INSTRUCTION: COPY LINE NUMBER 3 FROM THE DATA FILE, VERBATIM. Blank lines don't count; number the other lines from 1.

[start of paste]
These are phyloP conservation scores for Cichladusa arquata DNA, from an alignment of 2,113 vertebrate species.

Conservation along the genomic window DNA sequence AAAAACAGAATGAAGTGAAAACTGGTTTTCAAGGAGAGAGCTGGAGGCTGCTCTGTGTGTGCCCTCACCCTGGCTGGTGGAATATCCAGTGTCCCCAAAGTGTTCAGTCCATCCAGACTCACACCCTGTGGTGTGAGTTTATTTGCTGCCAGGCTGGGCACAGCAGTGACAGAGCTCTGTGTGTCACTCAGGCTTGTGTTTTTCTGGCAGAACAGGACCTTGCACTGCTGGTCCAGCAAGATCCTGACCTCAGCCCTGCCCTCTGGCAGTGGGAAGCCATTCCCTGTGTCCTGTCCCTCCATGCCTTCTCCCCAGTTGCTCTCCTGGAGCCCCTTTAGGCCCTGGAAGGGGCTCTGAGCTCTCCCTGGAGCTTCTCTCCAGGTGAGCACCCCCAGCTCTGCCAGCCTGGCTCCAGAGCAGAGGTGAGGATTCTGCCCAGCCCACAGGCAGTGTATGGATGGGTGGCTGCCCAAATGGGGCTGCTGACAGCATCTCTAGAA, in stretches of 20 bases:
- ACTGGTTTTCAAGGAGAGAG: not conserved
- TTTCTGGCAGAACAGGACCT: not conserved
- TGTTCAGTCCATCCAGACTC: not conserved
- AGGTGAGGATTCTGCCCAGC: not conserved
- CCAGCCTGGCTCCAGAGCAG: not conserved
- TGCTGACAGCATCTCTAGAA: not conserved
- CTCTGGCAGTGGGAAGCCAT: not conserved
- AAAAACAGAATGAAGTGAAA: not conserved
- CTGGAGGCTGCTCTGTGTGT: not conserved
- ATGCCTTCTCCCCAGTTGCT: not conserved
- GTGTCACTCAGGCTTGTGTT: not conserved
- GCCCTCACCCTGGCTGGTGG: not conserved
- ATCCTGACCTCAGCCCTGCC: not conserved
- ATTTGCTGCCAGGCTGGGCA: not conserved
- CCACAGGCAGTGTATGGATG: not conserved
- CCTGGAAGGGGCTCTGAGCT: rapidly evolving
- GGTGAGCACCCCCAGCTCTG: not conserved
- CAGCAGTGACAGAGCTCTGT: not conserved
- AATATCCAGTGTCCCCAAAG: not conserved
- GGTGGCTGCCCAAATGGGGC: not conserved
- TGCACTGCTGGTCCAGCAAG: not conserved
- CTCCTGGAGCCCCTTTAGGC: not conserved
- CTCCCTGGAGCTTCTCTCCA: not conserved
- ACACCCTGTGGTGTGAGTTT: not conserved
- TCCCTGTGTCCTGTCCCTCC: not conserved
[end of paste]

- ACTGGTTTTCAAGGAGAGAG: not conserved